U.S. lifts restrictions against Cargill Canada plant
By Rod Nickel
WINNIPEG, Manitoba (Reuters) - The U.S. Food and Drug Administration (FDA) has lifted import restrictions on Cargill Inc's giant canola crushing plant in Western Canada after it had repeatedly found salmonella in its shipments during the past year.
The news lifted ICE Canada canola futures. Cargill's plant in Clavet, Saskatchewan is the largest in North America, with crushing capacity of 1.5 million tonnes.
The plant, which was expanded last summer, can now resume sales to Canada's biggest market for canola meal and boost Canadian crushing volumes that had fallen 7 percent so far this crop year due largely to salmonella problems.
The FDA's website no longer lists the Cargill plant among those on import alert status for salmonella in animal feeds. It still lists three Bunge Ltd canola plants in Nipawin, Saskatchewan; Hamilton, Ontario; and Altona, Manitoba. Viterra's plant in Ste. Agathe, Manitoba, is also still under import-alert status for salmonella detection.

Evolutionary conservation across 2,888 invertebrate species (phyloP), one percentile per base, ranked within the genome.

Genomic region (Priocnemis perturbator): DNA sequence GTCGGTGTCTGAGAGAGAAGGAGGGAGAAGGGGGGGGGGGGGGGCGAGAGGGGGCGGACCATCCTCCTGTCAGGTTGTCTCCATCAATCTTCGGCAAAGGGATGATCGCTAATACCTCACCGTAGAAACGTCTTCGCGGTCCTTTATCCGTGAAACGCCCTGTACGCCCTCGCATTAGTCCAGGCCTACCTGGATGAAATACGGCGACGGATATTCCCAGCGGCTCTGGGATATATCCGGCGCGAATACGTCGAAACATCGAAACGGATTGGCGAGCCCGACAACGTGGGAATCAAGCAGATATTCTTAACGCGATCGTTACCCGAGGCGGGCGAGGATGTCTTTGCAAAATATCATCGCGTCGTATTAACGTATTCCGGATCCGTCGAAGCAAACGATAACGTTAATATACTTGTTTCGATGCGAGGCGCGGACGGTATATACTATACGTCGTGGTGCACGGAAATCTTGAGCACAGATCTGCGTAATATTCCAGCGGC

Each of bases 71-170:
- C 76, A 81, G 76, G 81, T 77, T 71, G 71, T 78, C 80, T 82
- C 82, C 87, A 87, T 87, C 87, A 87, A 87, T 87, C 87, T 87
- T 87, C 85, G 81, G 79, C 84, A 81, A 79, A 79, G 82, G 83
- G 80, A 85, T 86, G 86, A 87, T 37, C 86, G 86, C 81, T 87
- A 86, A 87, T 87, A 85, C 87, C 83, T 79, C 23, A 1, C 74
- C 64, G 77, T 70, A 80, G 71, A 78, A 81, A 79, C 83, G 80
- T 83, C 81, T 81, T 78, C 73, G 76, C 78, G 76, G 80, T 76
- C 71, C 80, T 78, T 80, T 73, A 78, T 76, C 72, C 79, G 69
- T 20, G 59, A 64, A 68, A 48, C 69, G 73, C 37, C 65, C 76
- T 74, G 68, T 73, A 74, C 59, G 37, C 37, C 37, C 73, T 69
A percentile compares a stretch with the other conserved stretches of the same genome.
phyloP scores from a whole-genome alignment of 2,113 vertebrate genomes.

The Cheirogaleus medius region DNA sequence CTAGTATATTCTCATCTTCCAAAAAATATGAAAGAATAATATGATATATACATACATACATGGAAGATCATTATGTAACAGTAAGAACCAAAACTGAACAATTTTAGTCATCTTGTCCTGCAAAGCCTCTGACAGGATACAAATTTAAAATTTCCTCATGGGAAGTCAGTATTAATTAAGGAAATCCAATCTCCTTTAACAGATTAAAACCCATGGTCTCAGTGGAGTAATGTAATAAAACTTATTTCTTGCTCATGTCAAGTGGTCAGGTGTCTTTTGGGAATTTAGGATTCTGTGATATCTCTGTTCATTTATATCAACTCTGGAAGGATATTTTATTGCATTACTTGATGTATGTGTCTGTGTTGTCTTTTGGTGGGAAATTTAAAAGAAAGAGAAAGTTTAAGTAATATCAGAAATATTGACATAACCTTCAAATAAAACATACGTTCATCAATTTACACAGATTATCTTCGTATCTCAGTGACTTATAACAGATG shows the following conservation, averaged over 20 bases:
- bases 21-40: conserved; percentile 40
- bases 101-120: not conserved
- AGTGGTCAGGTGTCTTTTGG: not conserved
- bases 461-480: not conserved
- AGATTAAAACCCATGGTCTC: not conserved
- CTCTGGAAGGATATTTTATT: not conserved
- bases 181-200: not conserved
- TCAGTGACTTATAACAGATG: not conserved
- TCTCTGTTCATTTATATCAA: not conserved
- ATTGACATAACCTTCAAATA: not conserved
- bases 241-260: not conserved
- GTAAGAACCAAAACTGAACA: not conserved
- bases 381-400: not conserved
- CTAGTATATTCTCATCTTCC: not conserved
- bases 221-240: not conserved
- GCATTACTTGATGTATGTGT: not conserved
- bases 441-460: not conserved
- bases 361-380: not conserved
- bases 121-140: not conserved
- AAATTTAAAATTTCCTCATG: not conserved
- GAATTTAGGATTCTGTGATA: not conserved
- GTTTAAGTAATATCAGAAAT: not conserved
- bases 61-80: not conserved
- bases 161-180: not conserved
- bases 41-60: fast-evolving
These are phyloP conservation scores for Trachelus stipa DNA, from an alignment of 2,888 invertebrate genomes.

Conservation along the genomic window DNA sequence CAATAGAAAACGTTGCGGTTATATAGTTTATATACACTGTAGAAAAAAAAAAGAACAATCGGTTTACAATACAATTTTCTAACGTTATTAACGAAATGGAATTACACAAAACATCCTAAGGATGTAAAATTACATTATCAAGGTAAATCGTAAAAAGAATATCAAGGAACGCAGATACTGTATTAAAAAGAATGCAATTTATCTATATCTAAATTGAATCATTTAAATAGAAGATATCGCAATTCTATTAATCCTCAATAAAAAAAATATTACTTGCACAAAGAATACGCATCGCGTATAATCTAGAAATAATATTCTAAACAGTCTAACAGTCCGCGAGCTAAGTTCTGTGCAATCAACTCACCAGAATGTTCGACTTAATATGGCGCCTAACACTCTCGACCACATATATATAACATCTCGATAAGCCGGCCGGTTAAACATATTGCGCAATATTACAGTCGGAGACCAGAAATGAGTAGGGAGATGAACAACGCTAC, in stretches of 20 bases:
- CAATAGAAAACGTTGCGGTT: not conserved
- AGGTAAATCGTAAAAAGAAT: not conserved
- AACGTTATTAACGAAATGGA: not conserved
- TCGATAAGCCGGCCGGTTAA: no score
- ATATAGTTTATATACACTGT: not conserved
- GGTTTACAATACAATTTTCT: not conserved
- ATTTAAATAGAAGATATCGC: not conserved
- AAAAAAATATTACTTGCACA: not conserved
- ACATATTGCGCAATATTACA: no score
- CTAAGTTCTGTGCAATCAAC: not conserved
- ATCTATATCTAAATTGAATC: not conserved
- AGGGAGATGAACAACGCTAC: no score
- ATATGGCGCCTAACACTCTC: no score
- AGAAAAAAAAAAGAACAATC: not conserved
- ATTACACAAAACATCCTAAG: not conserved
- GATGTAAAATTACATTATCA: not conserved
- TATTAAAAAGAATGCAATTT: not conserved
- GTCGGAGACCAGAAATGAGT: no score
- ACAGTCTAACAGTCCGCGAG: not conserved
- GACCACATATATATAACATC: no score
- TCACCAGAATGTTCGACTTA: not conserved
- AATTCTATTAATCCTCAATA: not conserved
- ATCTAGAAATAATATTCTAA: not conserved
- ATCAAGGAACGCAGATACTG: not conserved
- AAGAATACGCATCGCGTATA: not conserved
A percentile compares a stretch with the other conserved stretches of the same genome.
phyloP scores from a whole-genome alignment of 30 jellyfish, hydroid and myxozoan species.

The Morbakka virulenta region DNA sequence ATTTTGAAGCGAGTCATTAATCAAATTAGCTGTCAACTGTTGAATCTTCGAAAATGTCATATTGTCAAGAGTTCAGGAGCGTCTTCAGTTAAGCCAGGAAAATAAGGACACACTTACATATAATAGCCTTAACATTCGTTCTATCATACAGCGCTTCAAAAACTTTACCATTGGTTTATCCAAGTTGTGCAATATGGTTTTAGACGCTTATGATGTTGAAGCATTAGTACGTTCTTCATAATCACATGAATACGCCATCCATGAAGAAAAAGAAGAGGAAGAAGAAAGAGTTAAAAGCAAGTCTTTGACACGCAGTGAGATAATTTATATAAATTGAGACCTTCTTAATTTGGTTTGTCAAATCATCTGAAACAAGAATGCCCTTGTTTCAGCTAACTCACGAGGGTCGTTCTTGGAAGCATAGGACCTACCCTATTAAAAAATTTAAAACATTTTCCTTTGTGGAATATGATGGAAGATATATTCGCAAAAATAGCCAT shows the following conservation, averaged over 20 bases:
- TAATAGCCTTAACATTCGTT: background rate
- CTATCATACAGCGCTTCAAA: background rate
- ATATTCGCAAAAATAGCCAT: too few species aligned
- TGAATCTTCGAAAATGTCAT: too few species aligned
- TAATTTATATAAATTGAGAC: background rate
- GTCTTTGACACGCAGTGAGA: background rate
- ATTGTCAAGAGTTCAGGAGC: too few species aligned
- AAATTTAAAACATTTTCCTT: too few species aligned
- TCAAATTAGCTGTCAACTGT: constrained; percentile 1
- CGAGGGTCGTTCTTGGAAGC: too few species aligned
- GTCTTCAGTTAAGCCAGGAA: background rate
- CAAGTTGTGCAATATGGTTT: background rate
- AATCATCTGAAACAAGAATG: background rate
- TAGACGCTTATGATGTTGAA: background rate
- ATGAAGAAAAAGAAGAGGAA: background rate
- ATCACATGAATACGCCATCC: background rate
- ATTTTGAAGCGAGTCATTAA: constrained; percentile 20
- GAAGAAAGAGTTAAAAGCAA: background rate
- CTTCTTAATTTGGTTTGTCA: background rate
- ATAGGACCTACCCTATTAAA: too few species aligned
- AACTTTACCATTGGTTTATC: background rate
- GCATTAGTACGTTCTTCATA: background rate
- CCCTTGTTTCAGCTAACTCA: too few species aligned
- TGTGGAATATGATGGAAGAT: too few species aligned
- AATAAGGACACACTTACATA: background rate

"(It's) confirmed. We are off and able to trade with no restrictions," said spokesman Robert Meijer in an email to Reuters on Tuesday.
Between November 2008 and October 2009, the FDA had halted Cargill shipments of canola meal or bulk canola 23 times, the FDA's online database shows.
The FDA imposes import-alert status on companies whose shipments they refuse, which adds scrutiny to their future shipments.
Salmonella bacteria can cause sickness in humans, although canola meal is used as a protein source in livestock feed. Continued...